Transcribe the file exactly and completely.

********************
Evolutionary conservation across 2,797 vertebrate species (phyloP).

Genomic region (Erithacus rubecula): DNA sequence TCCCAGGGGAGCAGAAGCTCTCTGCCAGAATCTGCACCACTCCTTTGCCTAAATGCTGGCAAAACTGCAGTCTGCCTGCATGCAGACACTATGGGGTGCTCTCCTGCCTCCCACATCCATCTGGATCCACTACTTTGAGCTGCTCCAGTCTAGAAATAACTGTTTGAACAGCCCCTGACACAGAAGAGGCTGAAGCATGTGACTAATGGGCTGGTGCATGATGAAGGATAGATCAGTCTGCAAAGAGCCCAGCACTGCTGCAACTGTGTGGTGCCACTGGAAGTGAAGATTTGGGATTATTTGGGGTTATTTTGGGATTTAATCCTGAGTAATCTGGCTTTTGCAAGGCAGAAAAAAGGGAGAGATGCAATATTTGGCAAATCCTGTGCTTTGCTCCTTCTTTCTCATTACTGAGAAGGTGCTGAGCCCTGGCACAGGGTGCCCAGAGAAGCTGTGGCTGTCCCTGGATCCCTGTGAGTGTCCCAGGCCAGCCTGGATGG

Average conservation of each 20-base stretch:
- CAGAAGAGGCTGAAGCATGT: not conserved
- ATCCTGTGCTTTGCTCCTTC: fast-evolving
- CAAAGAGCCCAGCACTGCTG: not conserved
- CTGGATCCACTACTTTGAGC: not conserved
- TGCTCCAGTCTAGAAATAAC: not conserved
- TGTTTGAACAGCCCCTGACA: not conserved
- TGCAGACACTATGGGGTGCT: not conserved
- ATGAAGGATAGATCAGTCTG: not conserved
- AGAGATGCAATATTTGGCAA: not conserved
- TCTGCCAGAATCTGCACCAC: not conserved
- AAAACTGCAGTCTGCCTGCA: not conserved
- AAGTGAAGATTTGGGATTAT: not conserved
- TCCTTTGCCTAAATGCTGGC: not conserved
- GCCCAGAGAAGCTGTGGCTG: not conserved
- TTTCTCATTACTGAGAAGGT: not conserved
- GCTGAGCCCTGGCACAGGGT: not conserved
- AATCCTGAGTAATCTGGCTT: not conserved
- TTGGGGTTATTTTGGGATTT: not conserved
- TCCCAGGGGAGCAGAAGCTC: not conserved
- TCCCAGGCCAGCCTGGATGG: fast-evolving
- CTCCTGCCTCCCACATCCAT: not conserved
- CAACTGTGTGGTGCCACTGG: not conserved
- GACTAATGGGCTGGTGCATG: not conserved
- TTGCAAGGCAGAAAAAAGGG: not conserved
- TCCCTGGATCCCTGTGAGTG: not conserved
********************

Evolutionary conservation across 2,797 vertebrate species (phyloP).

Genomic region (Erithacus rubecula): DNA sequence TCCCAGGGGAGCAGAAGCTCTCTGCCAGAATCTGCACCACTCCTTTGCCTAAATGCTGGCAAAACTGCAGTCTGCCTGCATGCAGACACTATGGGGTGCTCTCCTGCCTCCCACATCCATCTGGATCCACTACTTTGAGCTGCTCCAGTCTAGAAATAACTGTTTGAACAGCCCCTGACACAGAAGAGGCTGAAGCATGTGACTAATGGGCTGGTGCATGATGAAGGATAGATCAGTCTGCAAAGAGCCCAGCACTGCTGCAACTGTGTGGTGCCACTGGAAGTGAAGATTTGGGATTATTTGGGGTTATTTTGGGATTTAATCCTGAGTAATCTGGCTTTTGCAAGGCAGAAAAAAGGGAGAGATGCAATATTTGGCAAATCCTGTGCTTTGCTCCTTCTTTCTCATTACTGAGAAGGTGCTGAGCCCTGGCACAGGGTGCCCAGAGAAGCTGTGGCTGTCCCTGGATCCCTGTGAGTGTCCCAGGCCAGCCTGGATGG

Average conservation of each 20-base stretch:
- CAGAAGAGGCTGAAGCATGT: not conserved
- ATCCTGTGCTTTGCTCCTTC: fast-evolving
- CAAAGAGCCCAGCACTGCTG: not conserved
- CTGGATCCACTACTTTGAGC: not conserved
- TGCTCCAGTCTAGAAATAAC: not conserved
- TGTTTGAACAGCCCCTGACA: not conserved
- TGCAGACACTATGGGGTGCT: not conserved
- ATGAAGGATAGATCAGTCTG: not conserved
- AGAGATGCAATATTTGGCAA: not conserved
- TCTGCCAGAATCTGCACCAC: not conserved
- AAAACTGCAGTCTGCCTGCA: not conserved
- AAGTGAAGATTTGGGATTAT: not conserved
- TCCTTTGCCTAAATGCTGGC: not conserved
- GCCCAGAGAAGCTGTGGCTG: not conserved
- TTTCTCATTACTGAGAAGGT: not conserved
- GCTGAGCCCTGGCACAGGGT: not conserved
- AATCCTGAGTAATCTGGCTT: not conserved
- TTGGGGTTATTTTGGGATTT: not conserved
- TCCCAGGGGAGCAGAAGCTC: not conserved
- TCCCAGGCCAGCCTGGATGG: fast-evolving
- CTCCTGCCTCCCACATCCAT: not conserved
- CAACTGTGTGGTGCCACTGG: not conserved
- GACTAATGGGCTGGTGCATG: not conserved
- TTGCAAGGCAGAAAAAAGGG: not conserved
- TCCCTGGATCCCTGTGAGTG: not conserved